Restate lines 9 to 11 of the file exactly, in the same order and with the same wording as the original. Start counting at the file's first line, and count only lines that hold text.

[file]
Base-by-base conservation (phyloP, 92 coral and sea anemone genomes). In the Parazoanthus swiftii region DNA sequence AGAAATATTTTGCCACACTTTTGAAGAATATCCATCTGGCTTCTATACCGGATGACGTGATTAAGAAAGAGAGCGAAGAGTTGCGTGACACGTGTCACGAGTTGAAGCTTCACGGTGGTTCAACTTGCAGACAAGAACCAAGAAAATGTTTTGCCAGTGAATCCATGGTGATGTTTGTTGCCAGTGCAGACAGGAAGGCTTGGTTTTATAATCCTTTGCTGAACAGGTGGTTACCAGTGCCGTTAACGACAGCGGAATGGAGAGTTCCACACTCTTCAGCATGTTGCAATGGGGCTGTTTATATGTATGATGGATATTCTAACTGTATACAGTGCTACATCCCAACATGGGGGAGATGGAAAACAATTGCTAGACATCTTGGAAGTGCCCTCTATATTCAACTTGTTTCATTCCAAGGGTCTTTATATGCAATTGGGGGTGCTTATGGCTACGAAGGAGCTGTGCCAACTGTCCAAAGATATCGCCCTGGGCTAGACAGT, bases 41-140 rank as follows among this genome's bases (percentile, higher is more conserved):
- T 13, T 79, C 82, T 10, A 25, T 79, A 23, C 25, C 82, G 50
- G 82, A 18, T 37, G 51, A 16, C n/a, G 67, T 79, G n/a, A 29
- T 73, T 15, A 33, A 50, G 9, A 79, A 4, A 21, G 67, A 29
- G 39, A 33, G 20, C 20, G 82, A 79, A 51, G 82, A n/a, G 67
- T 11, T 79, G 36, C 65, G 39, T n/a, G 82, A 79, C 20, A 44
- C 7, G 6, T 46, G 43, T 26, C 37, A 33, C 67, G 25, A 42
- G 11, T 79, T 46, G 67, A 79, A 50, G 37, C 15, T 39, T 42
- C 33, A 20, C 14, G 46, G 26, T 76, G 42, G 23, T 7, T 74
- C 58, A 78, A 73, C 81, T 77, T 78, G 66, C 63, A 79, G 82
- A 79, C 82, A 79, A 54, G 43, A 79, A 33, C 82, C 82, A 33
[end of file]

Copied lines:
- C 33, A 20, C 14, G 46, G 26, T 76, G 42, G 23, T 7, T 74
- C 58, A 78, A 73, C 81, T 77, T 78, G 66, C 63, A 79, G 82
- A 79, C 82, A 79, A 54, G 43, A 79, A 33, C 82, C 82, A 33